The interactive map below rates 100 cities surveyed from noisiest (100) to quietest (1). Each city was checked out to determine whether it has laws limiting excessive noise, such as from construction, honking horns, or barking dogs. Next, the Texas Transportation Institute presented study officials with a list of the most traffic-congested towns, and Boeing (of airplane fame) produced a list of cities that impose a curfew on airports' overnight flights. Finally, the percentage of people who report sleeping seven hours or less per night was contributed by Experian Consumer Research. .
(Graphic courtesy of Men's Health Metrograde, May 2009)
If you love peace and quiet, then Hartford, Connecticut might be a great place to live. Hartford logged the quietest zip code in a survey of 100 U.S.cities, but it’s the loudest cities we’re interested in.
Rated on a scale of one to 100 (one being the quietest – hello, Hartford!) and 100 being the loudest (Detroit – anyone surprised?), some of the results are a bit unexpected; Bangor Maine, the hometown of Author Stephen King ranks much louder (74) than Los Angeles (50).
When it comes to noisy, all the usual suspects are here – New York (86), Chicago (95), Miami (96), Philadelphia (97). In California, Oakland scores the second highest ranking for noise (99) and San Francisco is not far behind at 93; Houston and Dallas, Texas are in the top 10 at 92 and 90 respectively.
Urban life is noisy, everyone knows this; but many Americans can’t imagine living any other way. However, those people who love their lives in the city may not be considering the repercussions of daily exposure to high noise levels, which affects everything from our blood pressure and heart rate, to our sleep patterns. Noise can make us sick. Even if we think we’ve grown accustomed to the din of our surroundings, our bodies are affected by noise in a way that can rob us of our hearing, ability to concentrate, and even ability to heal after illness or injury. Children raised in noisy environments have a harder time than their peers with school work. Elderly people exposed to high noise levels experienced exaggerated symptoms of illness, anxiety, depression, and sleep deprivation.
Noise is a part of the modern world, but the more aware we are of how it affects us and how we can protect ourselves and our loved ones at home, at work, in our schools, hospitals and public buildings, the sooner we can address the seriousness of noise pollution in a meaningful way.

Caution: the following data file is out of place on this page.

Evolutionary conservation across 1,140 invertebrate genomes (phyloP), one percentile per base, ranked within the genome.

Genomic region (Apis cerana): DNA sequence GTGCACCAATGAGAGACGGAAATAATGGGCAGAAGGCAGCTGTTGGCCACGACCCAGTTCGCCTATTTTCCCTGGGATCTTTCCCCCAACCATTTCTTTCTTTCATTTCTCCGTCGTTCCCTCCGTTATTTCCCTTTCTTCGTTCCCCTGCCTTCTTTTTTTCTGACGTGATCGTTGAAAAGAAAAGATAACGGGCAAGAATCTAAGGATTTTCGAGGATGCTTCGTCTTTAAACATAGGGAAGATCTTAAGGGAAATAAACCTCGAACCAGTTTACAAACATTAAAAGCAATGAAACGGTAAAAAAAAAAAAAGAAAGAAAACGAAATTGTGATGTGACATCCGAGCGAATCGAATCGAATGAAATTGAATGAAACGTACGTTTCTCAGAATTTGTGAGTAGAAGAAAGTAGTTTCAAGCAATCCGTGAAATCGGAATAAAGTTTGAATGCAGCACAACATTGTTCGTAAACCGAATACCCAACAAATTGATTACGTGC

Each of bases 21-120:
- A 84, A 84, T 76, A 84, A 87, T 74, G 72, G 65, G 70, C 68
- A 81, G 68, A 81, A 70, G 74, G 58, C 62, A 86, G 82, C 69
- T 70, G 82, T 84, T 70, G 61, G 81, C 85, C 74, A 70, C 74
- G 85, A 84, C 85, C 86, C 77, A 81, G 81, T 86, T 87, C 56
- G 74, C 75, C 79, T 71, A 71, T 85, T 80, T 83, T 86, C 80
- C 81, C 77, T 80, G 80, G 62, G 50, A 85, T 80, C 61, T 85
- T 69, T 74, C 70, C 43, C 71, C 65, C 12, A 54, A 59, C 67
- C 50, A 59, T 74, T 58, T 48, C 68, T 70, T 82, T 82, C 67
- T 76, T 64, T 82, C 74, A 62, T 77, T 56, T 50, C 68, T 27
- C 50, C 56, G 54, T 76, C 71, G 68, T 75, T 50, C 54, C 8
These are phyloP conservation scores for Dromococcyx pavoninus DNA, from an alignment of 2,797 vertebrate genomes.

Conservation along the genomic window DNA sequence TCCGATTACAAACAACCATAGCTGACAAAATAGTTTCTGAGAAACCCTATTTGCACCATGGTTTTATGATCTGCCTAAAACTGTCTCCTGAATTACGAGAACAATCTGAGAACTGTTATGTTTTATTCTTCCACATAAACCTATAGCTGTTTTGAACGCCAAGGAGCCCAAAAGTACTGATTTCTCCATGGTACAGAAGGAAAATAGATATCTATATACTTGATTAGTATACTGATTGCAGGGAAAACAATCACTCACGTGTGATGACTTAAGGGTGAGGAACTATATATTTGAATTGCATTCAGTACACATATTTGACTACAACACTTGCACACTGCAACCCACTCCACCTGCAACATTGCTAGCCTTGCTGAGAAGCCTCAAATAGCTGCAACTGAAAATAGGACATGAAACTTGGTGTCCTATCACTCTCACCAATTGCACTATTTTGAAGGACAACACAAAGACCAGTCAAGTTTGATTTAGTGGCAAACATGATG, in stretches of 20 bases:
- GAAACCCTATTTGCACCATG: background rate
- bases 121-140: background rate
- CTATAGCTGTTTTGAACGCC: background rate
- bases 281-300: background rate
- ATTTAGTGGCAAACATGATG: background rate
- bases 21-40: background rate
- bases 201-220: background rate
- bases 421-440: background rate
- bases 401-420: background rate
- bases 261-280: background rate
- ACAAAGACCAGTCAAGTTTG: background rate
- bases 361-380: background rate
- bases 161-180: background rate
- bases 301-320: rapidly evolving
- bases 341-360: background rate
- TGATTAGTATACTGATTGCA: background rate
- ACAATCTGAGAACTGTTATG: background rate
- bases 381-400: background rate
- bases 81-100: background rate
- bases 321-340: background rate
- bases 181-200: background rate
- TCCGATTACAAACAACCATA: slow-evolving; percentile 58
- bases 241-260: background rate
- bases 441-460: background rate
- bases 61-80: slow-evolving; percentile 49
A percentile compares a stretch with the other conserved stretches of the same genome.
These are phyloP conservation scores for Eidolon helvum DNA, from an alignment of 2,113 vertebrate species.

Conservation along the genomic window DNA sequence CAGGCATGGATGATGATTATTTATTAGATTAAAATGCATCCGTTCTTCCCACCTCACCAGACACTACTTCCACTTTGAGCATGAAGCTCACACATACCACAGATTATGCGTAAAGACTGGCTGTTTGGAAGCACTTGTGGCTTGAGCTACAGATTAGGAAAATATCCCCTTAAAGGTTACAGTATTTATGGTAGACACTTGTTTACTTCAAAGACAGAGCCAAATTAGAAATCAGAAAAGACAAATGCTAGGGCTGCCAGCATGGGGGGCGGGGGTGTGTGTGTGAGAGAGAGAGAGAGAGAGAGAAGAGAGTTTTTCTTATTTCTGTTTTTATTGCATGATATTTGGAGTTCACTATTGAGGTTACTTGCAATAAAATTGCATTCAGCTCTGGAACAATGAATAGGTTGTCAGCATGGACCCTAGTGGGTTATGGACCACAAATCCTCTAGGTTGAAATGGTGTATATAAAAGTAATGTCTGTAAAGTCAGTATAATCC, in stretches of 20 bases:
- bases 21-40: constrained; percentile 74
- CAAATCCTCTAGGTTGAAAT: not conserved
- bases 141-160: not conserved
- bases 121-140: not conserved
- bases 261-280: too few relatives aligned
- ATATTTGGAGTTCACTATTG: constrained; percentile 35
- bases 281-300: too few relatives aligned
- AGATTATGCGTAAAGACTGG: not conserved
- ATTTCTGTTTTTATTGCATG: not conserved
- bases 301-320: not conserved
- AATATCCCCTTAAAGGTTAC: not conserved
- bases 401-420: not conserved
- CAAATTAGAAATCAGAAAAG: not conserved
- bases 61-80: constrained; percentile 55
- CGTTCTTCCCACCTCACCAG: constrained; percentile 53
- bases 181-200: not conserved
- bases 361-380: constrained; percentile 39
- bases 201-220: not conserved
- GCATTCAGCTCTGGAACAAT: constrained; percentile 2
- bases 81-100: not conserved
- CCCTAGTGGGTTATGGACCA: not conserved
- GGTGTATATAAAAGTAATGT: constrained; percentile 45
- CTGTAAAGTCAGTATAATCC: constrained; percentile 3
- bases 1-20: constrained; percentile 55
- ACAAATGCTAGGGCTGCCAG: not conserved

Do you live in one of the country's noisiest cities, or did you in the past? Tell us what you think of living with noise. Has it affected your health, your hearing, or your ability to sleep? What measures have you taken, or considered taking, to reduce noise in your worrld?
Many organizations and publications that promote green living, green construction, green manufacturing, and green energy focus on unhealthy pollutants that take the form of toxic or non-biodegradable waste.
Isn’t it time to include noise in the roll call of un-green, unhealthy pollutants?
Green living has taught us that every time a SUV is driven solo (no passengers), it’s adding more than 1.5 pounds per mile of carbon dioxide or other greenhouse gases to the environment. In the spirit of living green, many of us have changed our driving habits for the sake of the environment. We drive smaller cars, we carpool, and we take short trips on foot or by bike instead.
We buy reusable containers for carrying around water, and when we do buy bottled, we recycle the empties. We feed our families more organically-grown foods these days, and clean our homes with non-toxic cleansers because living green is healthier.
So when you consider the toll that noise pollution is taking on our health every day, you would think that addressing noisy matters would be number one on the list of “green living” priorities, or at least in the top five.
Noise pollution is a modern plague; it affects our hearing, our sleep patterns, our performance levels, and even the way food tastes. It has been documented to increase risks of heart disease and stroke. Noise pollution – from the neighbor’s constantly barking dog, to the unwelcome sounds of air and ground traffic, construction, manufacturing plants, lawn equipment and the hundreds of sources of ambient sounds that infiltrate our space daily – is not a component of green living.